What was going on in Hebden Bridge at the time?

Well there was loads of music, I was just amazed – musicians on the hills, incredible musicians, nice people, very few egos which I’d had enough of egos in music you know, and I joined a band from Rochdale about six months after I came here. I met somebody and they said ‘come and have a play’ and I joined a band called ‘Shang-Hai’ from Rochdale when I first moved up here and I was with them for about two years. We did some recording, wrote some songs. That was very good, I liked that, but then I met Jim Gole and John Armstrong and then my life changed around. I gave up ‘Shang-Hai’ and started playing with Jim Gole and John Armstrong, playing in scratch bands, doing parties, and we raised some money for the Trades Club when that was first getting off the ground. We did some gigs in there when there was nothing in there, just a bare room, raising money for the Trades Club.

What kind of stuff were you doing?

Oh then was just covers you know, all cover songs then you know. The first gig I did with them was at the Trades Club. I met John Armstrong in the afternoon, the Saturday afternoon and he said ‘would you come along and do some singing?’ so I did a gig with them that night, so it was a matter of ‘what songs do you know?’ and we managed to get through a whole night and it was great, I loved them to bits, they’re great people, but…then it was 1984 and ‘The Owter Zeds’ came along.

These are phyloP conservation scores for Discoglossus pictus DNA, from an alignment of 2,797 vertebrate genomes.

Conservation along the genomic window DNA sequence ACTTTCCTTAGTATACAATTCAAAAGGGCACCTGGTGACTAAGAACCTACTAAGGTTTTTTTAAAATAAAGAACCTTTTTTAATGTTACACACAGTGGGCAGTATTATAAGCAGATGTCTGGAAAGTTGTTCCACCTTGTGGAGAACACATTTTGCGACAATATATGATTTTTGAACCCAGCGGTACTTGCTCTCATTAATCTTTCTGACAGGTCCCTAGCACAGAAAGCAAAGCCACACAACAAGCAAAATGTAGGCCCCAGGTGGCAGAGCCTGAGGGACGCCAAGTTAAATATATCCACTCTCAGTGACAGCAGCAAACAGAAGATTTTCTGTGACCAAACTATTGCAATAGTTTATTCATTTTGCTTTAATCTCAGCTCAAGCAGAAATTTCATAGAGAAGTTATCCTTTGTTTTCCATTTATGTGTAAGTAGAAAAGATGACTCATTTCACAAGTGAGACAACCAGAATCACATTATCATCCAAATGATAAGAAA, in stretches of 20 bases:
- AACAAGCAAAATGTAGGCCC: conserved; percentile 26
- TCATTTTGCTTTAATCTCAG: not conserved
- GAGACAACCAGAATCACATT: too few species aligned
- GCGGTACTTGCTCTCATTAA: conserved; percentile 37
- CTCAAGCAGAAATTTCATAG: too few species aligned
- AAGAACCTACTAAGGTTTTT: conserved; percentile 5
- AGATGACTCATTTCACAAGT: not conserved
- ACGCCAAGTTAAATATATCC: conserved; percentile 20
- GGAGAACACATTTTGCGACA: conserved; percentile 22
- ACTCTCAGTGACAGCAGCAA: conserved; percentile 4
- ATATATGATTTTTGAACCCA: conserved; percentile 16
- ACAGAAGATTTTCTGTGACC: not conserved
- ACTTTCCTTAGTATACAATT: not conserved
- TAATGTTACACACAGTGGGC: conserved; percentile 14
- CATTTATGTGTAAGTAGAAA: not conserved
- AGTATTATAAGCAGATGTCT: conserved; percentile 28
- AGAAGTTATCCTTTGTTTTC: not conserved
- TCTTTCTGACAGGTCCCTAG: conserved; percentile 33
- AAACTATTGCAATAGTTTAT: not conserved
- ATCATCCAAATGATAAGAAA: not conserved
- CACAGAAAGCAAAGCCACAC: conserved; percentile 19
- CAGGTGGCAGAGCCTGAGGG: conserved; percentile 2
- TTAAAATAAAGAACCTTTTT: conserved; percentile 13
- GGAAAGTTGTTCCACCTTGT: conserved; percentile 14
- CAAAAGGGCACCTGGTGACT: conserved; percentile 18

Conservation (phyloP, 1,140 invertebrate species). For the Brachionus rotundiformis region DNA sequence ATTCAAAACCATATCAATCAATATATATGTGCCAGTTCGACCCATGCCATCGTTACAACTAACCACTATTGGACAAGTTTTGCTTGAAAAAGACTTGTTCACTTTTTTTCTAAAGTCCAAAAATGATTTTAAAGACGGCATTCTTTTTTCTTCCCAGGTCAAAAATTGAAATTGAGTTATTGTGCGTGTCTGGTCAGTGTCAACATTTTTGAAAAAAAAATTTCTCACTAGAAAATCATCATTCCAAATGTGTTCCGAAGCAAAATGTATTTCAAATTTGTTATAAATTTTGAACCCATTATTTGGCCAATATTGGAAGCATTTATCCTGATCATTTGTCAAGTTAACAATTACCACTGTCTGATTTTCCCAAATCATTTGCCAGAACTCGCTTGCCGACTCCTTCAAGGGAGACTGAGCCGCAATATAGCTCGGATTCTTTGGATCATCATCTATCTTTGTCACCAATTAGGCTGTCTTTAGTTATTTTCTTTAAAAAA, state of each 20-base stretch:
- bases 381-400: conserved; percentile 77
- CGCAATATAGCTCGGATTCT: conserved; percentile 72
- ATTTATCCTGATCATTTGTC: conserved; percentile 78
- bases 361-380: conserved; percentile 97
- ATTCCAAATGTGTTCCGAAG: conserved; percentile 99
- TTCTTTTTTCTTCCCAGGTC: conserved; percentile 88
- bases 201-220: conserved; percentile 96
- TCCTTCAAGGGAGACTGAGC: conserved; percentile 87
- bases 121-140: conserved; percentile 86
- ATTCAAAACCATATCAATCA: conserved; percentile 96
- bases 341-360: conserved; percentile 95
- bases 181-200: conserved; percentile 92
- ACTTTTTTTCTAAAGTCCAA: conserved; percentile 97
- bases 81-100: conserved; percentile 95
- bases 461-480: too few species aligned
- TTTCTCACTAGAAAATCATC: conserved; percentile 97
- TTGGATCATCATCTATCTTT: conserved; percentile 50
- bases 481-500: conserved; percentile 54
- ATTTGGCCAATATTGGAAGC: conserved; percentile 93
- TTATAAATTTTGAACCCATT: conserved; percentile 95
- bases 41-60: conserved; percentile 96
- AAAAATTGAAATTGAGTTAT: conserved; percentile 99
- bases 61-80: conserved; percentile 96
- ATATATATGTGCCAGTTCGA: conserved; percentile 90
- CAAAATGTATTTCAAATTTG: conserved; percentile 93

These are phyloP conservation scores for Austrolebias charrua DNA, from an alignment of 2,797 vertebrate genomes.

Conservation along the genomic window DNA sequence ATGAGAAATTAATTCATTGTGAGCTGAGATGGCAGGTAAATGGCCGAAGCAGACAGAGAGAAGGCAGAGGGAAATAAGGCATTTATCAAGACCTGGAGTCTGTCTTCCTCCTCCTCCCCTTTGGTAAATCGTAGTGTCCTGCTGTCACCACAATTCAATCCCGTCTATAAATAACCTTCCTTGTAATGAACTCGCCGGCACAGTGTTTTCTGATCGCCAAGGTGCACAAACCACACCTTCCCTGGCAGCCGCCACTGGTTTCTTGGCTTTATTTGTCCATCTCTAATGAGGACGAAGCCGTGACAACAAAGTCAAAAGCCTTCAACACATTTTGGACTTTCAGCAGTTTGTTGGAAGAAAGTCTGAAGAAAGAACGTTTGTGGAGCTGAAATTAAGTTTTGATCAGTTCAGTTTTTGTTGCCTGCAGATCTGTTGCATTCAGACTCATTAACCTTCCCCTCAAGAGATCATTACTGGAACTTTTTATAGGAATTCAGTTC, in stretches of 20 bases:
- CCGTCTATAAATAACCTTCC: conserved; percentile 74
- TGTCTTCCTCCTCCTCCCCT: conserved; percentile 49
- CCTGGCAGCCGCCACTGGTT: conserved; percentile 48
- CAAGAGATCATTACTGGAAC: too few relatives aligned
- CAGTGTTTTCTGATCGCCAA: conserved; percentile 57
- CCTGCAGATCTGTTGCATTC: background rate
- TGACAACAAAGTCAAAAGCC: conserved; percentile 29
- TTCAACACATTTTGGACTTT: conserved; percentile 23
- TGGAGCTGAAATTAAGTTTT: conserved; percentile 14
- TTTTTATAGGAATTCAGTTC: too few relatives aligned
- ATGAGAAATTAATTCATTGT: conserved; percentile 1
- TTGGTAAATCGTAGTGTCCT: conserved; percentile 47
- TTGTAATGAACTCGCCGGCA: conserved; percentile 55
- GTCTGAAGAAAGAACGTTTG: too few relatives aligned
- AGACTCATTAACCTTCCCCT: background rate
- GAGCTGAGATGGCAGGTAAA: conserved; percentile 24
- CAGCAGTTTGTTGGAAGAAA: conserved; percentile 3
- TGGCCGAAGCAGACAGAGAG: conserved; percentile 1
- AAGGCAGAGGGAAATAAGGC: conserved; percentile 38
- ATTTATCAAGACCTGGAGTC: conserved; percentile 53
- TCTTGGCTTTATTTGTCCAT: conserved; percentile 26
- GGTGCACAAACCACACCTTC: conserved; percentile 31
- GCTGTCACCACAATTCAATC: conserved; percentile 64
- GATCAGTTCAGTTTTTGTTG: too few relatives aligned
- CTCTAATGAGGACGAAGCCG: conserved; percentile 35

So how did ‘The Owter Zeds’ come about then?

Well it started off…it started off..Jim Gole and John Armstrong got together with Mick Shillerbere, another local singer, and did what they call ‘Reggieburger’ – ‘Citizen Reg’ – which was a scratch band and they started off, got together to raise money for the miners, the striking miners in 1984, but that didn’t last long, I took over very soon after that, singing, cos I was busy playing with ‘Shang-Hai’ still in Rochdale at the time. Yeah anyway we did a few gigs just doing cover songs. We decided – we were all sort of rock and rollers and blues men and we all decided that it would be nice to do some reggae covers and stuff like that. We did a lot of Bob Marley and UB40 stuff and…just did covers, and discovered that people danced to it you know, which was quite a revelation for people that had been into blues music and rock music, so we decided that that was the way to go, so we decided that we would stick together as band when we’d done this money raising thing, but with one stipulation; we wouldn’t do any cover songs, we would do all our own material, all original, and that was exactly where it started from, and ‘Owter Zed’ was born and on the road.

So where were some of your first gigs then?

Well we tried cracking Manchester, we couldn’t crack Manchester. We did lots of gigs in Leeds at that time, in and out of Leeds where we met other bands doing a similar sort of stuff to us, so we got quite a following over there and we did a fair amount of gigs in Leeds, but we went all over, I mean we’d go down to London, you know, it was no problem travelling really, we just used to love doing it. There was no pressure, nobody wanted to be famous, it was just for fun, purely for the fun of it you know, and that’s why we’re still together now.